Playground Safety Tips

boy on playground

“According to the Consumer Product Safety Commission, each year, more than 200,000 children ages 14 and younger go to U.S. hospital emergency departments with injuries associated with playground equipment. More than 20,000 of these children are treated for a traumatic brain injury, including concussion.” National Safety Council

It’s National Playground Safety Week, so we’re sharing these playground safety tips from our team at Safe Kids Oklahoma.

Check out playgrounds before the kids start playing. Choose playgrounds with equipment that is age-appropriate for your child, and avoid playgrounds with non-impact absorbing surfaces, such as asphalt, concrete grass, dirt or gravel. Look instead for sand, wood chips, mulch or shredded rubber. Other safe surfaces include rubber matting or artificial turf.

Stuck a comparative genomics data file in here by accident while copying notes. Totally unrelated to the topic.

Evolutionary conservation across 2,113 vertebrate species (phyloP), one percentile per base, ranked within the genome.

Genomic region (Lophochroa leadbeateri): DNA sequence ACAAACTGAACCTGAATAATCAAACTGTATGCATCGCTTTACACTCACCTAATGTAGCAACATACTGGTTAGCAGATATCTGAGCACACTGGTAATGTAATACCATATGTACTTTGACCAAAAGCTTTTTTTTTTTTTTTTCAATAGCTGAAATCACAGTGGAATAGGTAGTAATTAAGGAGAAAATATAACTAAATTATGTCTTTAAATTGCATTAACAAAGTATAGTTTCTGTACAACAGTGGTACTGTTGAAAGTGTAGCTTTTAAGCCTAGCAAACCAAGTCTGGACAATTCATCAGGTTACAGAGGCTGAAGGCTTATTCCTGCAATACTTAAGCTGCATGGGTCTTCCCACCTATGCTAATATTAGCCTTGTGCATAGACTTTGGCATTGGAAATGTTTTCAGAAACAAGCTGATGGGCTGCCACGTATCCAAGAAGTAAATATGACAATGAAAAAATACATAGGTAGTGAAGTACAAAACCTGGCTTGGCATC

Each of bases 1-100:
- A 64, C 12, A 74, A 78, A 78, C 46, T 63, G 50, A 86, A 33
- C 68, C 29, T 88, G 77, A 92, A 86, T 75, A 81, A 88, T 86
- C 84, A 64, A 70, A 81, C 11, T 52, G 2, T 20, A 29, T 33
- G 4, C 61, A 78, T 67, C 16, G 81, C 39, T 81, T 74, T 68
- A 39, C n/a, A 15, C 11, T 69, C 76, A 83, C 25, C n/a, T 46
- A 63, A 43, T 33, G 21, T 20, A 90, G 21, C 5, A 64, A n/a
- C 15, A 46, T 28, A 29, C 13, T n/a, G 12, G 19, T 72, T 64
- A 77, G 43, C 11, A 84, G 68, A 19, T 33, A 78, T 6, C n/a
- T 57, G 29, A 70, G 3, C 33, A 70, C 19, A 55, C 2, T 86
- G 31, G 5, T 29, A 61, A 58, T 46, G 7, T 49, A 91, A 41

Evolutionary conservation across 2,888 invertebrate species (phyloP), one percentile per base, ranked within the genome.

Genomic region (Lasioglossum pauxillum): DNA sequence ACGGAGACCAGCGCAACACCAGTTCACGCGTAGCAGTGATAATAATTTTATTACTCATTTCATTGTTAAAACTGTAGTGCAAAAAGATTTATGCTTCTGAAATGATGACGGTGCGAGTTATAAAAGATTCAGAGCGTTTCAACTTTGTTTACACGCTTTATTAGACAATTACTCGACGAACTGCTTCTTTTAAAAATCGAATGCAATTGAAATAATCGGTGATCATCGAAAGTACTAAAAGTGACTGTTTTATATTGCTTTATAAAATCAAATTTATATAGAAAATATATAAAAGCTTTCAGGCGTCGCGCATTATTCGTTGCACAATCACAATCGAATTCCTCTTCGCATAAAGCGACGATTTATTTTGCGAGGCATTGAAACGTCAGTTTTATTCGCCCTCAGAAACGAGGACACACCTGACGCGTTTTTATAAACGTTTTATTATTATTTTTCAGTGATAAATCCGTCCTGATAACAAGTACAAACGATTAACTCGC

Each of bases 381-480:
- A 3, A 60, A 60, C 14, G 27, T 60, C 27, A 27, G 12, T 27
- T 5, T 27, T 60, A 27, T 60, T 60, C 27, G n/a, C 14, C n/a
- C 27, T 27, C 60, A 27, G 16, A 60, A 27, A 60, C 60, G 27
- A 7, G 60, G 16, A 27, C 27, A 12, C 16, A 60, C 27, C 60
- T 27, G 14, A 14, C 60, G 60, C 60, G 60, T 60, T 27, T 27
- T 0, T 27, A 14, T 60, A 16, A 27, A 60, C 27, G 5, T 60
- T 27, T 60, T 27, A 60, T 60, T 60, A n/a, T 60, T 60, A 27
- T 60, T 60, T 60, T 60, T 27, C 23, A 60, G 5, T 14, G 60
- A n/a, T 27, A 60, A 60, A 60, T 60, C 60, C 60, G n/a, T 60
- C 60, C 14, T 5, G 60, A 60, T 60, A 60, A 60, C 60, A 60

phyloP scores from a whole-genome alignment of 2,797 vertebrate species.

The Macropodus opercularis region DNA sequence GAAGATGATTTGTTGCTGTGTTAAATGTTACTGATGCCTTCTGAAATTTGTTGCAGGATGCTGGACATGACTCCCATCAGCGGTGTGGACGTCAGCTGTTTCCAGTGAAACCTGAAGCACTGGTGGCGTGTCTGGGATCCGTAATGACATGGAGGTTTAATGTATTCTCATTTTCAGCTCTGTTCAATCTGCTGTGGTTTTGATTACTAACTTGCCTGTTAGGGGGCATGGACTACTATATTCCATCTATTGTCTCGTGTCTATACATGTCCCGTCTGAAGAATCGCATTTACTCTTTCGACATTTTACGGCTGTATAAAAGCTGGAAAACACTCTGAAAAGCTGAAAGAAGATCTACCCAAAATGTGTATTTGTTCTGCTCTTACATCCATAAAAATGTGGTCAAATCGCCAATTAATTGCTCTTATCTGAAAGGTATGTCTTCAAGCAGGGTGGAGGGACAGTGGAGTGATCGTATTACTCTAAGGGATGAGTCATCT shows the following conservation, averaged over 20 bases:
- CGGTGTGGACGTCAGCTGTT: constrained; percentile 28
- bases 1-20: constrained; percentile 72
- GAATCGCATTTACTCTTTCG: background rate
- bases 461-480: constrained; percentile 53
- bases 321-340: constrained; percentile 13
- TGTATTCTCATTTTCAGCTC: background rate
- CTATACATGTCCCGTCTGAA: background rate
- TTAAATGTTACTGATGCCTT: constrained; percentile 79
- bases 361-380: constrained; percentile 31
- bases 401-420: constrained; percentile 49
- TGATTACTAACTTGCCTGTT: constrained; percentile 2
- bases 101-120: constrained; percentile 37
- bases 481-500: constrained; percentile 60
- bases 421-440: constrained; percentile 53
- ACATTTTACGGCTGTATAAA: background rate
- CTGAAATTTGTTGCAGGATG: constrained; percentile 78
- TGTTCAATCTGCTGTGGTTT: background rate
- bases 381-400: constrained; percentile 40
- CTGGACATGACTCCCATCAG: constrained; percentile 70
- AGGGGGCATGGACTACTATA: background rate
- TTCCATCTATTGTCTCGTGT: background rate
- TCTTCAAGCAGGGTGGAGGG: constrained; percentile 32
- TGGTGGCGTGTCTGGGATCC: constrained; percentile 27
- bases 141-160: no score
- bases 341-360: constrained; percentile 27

Also check for hazards such as rusted or broken equipment and report them to the school or appropriate local office.

Take a look at the surrounding area, especially in parks where there may be a pond or lake nearby. Remember that the world is 71% water and kids are 100% curious. Always supervise children near water!

Once the play begins, it’s important to actively supervise kids on playgrounds. It won’t be hard – they’ll probably be calling for you to watch them climb, jump and swing. Remember that little kids can play differently from big kids, so a separate play area for children under five is a good idea.

Teach children that pushing, shoving or crowding while on the playground can be dangerous. Remove necklaces, scarves or clothing with drawstrings that can get caught on equipment and post a strangulation hazard. Even bike helmets should be removed when on the playground.

Elizabeth Koldoff, Director of Injury Prevention at Safe Kids Oklahoma says,” Playgrounds are built for fun and healthy outdoor activities. As the weather warms up and families look for more ways to spend time outdoors, it’s important to keep these simple playground safety checks in mind to reduce the risk of injuries and keep kids safe.”

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